I periodically looked down to my phone at the time awaiting Godzilla's arrival from the weak dialogue and the less-than-engaging character stories. Seeing the two seasoned and most interesting acting professionals (Bryan Cranston, Juliette Binoche) meet their early demise took a bit out of the film for me. Godzilla and the film sort of arrives in more thrilling fashion at the ninety minute mark with just a little more than thirty minutes dedicated to the film's titular monster protagonist.
I say protagonist because Godzilla is hardly the force of destruction purveyed by Honda in his 1954 original. Godzilla is much more an amalgamation of concepts from the long Toho legacy - a legacy even inspired by Gamera.
In fact, I was often reminded more of the Gamera-like approach found in the spirit of the Gamera trilogy, Heisei series, and Gamera's efforts to rein in the Gyaos and restore balance to the world, a concept often cited here in Godzilla. And personally, I enjoyed those Gamera films a bit more. And I see no problem with that approach to Godzilla at all. As a kid I always liked the idea of Godzilla, like Gamera, as friend over foe, but no need to push the 1954 original.
Again, in a rare turn, the CGI Godzilla looks phenomenal. That much is true and he has it all over the Roland Emmerich debacle, but we never really feast our eyes upon the creature for any great length of time or prolonged, paused moments. Pacific Rim took a lot of criticism for being dark and rainy, but the neon look and the lighting of that Lovecraft-inspired world was generally successful as an artist's vision. The photography here in Godzilla is dark, sometimes smoky and just as unclear as the aforementioned previous summer blockbuster. Edwards really goes conservative with his approach to unleashing Godzilla which is surprising given that trailer had me expecting much more. But, the gritty, earthy look of the film is becoming trademark Edwards. It's hard to believe this is just his second picture in many ways.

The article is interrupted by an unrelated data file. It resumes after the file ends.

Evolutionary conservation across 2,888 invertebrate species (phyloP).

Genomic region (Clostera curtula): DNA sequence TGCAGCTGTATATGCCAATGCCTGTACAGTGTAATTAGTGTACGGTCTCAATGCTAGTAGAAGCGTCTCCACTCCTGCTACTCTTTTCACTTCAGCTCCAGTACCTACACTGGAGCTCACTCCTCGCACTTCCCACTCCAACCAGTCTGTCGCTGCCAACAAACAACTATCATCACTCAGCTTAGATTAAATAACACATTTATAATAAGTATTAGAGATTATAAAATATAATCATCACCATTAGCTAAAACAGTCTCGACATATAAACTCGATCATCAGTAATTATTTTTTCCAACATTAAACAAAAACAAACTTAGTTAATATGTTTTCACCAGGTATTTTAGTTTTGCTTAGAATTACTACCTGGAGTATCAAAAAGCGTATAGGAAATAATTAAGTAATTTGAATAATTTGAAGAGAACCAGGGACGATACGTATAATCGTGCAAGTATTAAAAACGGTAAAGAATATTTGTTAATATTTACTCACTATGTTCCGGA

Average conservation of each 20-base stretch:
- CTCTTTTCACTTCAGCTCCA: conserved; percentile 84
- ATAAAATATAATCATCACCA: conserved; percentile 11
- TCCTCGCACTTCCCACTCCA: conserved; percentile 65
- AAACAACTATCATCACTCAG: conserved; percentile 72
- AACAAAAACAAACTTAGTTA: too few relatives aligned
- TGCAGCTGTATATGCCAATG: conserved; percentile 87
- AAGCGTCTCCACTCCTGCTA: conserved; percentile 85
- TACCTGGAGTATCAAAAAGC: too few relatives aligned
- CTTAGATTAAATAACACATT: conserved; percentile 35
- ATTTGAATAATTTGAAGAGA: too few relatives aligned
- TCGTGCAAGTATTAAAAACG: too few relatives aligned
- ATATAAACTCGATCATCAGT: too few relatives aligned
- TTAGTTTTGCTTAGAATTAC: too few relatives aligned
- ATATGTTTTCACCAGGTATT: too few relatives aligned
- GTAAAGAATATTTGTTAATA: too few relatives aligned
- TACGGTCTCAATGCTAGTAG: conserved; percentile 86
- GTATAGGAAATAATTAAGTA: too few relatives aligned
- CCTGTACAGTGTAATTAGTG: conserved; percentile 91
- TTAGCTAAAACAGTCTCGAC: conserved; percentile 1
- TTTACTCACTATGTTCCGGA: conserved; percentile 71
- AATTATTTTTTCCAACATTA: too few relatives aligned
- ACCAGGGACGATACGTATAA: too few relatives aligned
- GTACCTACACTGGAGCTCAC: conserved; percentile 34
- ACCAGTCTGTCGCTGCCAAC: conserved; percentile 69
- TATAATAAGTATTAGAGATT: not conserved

The moments with the atomic breath were nice, but sometimes Edwards would cut away from the action just when things seemed like they were about to really take the gloves off.
The MUTOs (Massive Unidentified Terrestrial Organism) were also another originally conceived, well-constructed monster design with a bit more background than our human characters. Edwards employs a good bit of his effects work, concepts and ideas to those creatures straight from his own Monsters origins. Those creatures seemed a natural extension of his glowing alien designs from the aforementioned picture complete with a nifty electro magnetic pulse energy. And like the creatures in Monsters, the MUTOS exhibit a familial inclination. They are actually fairly sympathetic. At least I felt something for them. In fact I felt more for those misunderstood creatures than I did for the human characters in the film save for Cranston and Binoche. And sadly, we never have the joy of a Cranston/ Binoche-anchored film. The rest of the film rested squarely on the shoulders of Aaron Taylor-Johnson who simply had little presence to hold the picture together on the human front.